In the past decade, NACoal’s unconsolidated mines have grown its pre-tax profits—the profits which appear on NACCO’s P&L—at a 4.6% CAGR on a per ton basis. This compares to 1.9% annualized inflation rate during the same time period.
Lastly, NACoal’s low risk profile is bolstered by its reputation as a best-in-class operator, maintaining the lowest incident rates among all publicly traded coal companies. Below is a slide taken from Cloud Peak Energy’s most recent investor deck.
Source: Cloud Peak Energy 2Q 2015 Investor Presentation
What we find attractive about these unconsolidated mines is that they are earning nowhere near their full potential. In fact, of the eight total mines, only three are producing substantial volumes, with the remaining five new/developing mines expected to ramp production through 2017.
Source: SEC Filings
In 2014, Coteau, Falkirk, and Sabine delivered 26.7M tons of coal to its customers, accounting for over 99% of all tons sold by the unconsolidated mines. Based on a full run rate production capacity of 39.9M tons, the unconsolidated mines can potentially sell 50% more coal. This is consistent with management’s longer-term financial objective of growing earnings from unconsolidated mines by roughly 50% by 2017 from 2012 levels. As development mines commence coal deliveries, we envision the ramp up to look something like the following:
Source: SEC Filings, Internal Analysis
With the exit of Centennial combined with improvements made at MLMC’s customer power plant, NACoal’s earnings power will normalize from significantly depressed 2014 levels.
Source: SEC Filings, Internal Analysis
We believe under very conservative assumptions that NACoal can generate normalized EBITDA of ~$60M in 2016. We bridge to 2016 EBITDA using the following assumptions:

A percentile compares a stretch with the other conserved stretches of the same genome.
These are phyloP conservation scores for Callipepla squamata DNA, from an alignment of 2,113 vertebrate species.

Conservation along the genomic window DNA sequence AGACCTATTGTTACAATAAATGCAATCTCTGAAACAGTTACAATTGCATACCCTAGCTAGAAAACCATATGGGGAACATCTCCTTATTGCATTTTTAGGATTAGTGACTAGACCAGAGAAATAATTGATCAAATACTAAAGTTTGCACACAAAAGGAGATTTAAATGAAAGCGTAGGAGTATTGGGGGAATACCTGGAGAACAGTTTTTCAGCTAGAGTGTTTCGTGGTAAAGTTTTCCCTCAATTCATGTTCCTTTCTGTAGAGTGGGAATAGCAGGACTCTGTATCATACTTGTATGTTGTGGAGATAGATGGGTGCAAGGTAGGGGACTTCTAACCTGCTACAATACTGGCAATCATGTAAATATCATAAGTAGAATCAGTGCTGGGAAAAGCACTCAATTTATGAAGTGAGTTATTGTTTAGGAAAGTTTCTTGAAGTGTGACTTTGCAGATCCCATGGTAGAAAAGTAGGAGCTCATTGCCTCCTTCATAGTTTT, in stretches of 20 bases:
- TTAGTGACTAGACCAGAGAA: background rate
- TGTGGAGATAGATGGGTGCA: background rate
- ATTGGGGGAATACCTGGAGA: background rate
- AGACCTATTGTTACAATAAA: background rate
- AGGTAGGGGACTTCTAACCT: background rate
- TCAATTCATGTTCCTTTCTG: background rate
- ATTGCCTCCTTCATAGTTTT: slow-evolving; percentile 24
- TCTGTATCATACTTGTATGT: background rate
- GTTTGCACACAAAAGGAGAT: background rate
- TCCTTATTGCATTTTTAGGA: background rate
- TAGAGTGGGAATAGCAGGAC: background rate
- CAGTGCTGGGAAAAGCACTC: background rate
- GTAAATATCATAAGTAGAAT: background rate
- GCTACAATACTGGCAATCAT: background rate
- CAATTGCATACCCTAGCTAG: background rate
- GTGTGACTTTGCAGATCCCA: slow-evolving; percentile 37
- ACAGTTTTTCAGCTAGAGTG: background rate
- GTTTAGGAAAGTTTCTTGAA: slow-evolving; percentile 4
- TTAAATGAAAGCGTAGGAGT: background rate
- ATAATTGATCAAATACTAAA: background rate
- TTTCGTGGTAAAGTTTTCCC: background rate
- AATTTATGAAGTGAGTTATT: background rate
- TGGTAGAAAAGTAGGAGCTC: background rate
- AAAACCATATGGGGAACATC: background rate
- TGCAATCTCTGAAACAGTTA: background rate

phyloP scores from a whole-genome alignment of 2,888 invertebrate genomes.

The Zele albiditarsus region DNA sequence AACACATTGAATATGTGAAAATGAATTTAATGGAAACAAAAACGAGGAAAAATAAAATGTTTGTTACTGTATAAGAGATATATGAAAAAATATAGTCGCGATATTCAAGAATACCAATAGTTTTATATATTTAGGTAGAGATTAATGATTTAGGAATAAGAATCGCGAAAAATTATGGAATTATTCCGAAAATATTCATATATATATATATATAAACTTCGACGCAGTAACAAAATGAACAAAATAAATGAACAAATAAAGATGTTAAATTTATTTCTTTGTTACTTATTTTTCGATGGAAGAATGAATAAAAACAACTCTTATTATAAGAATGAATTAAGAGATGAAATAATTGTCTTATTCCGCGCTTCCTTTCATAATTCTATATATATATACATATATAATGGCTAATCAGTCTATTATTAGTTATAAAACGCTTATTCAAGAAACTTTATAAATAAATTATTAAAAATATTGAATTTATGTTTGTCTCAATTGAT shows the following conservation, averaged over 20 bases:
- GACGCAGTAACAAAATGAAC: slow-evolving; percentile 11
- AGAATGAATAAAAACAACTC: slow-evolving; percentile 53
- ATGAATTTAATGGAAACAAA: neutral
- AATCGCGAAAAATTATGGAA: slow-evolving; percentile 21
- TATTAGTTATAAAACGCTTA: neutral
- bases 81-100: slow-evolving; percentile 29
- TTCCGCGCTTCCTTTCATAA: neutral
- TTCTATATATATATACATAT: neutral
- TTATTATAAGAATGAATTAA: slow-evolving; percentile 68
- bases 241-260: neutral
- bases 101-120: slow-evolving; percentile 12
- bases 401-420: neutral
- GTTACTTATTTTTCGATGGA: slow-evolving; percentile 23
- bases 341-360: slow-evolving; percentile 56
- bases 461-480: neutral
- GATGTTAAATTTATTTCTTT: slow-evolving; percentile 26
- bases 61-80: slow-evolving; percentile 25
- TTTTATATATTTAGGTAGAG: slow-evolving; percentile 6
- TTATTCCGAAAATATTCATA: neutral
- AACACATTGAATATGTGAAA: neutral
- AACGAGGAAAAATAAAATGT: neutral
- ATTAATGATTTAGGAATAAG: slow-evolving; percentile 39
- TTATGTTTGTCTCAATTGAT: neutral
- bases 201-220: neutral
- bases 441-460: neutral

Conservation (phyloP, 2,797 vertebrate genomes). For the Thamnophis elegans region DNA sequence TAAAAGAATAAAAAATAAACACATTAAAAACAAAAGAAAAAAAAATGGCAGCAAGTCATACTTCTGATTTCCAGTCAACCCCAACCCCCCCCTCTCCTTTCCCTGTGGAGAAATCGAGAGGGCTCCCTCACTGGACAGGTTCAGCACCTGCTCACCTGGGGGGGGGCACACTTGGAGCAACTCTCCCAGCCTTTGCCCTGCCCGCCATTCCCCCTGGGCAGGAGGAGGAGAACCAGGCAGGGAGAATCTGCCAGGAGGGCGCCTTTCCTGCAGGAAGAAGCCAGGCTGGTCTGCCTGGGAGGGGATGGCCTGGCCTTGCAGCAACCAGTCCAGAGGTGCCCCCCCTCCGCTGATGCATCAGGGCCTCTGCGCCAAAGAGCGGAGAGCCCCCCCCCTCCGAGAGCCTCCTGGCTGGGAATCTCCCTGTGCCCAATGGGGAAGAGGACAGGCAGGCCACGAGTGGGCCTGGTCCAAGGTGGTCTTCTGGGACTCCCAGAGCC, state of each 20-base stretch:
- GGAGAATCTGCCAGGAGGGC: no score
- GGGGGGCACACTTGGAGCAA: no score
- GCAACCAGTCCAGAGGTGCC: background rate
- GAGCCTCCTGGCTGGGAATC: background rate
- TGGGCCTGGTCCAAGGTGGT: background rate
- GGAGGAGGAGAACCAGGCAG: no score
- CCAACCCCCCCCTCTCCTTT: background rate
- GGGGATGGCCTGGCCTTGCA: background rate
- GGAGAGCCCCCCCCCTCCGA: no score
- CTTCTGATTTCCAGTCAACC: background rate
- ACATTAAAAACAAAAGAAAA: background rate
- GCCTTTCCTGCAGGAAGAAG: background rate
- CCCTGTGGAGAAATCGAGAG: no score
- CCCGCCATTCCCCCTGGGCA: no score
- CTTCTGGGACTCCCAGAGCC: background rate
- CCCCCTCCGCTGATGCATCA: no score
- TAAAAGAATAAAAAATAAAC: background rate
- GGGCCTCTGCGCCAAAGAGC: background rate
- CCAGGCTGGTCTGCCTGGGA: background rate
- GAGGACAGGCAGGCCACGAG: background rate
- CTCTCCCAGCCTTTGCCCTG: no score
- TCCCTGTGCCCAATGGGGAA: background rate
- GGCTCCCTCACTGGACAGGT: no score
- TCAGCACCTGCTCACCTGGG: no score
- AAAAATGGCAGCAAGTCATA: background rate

1. We use 2014 as our based year where NACoal generated $33.8M in adjusted EBITDA excluding impairments, gains on sale of assets, and two smaller non-recurring expenses.
2. We reduce Royalty & Other by $5.0M. This consists of payments NACoal receives for leasing its non-operating mineral reserves to others. Royalty & Other generated $21.1M and $10.7M in sales in 2013 and 2014 at $19.6M and $9.0M in gross profit, respectively. Since there is essentially no opex associated with these sales, we believe gross profit is a close enough proxy for EBITDA in this case. Based on current market prices for coal, we expect a continued decline in Royalty and Other, expecting sales and profits to decline by roughly half by 2016, or approximately $5.0M in EBITDA.
3. We increase Centennial EBITDA by $18.0M, to reflect incremental $23.0M in EBIT offset by a $6M decline in D&A. As a reference, Centennial generated a gross profit loss of $22.4M in 2014, and we ascribe approximately $1M in opex, which results in roughly a $23.0M operating loss. The reversal of this loss is the incremental EBIT we refer to above.
4. We increase MLMC EBITDA by $4.0M to reflect normalized volumes. Due to two extended outages, tons delivered by MLMC in 2014 fell over 20% below its historic average.
5. We increase unconsolidated mines by $8.7M to $57.1M in 2016 from $48.4M in 2014, driven by additional volumes from five new/developing mines as well as from contractual price increase at all mines. Given management’s target of $67.9M in earnings from unconsolidated mines by 2017, we believe our assumptions are conservative.
Hamilton Beach Brands
HBB designs, markets, and distributes a variety of small electric household appliances as well some commercial products for restaurants and hotels. The brand has top three market share positions in over 20 categories in the U.S. and Canada with broad distribution through mass merchants, department stores, and wholesale distributors, including Target, Walmart, and Amazon.
What we like about the business model is that HBB is able to maintain a leading market share position by focusing on design and distribution, while outsourcing manufacturing in its entirety. This results in minimal capex with very attractive returns on capital. HBB consistently generates 30%-plus returns on assets compared to low to mid-teens return for its peers.
*Segment EBT is used for Electrolux
Source: SEC Filings, Internal Analysis, S&P Capital IQ
We assume HBB can grow sales at a 3-4% CAGR while maintaining operating margins flat at roughly 6.0%. For 2016, we assume EBITDA of $43.2M compared with EBITDA of $40.2M in 2014.
Source: SEC Filings, Internal Analysis
This compares to management’s longer-term target of $750M in sales by 2018-2019 at a 10% operating margin, which implies a five year sales and operating profit CAGR of 6.0% and 14.9%, respectively.
KC is comprised of two store formats: the Kitchen Collection, a primarily outlet based specialty retailer of kitchenware, and Le Gourmet Chef, a similar format focusing on higher-end housewares which NACCO purchased out of bankruptcy in 2006.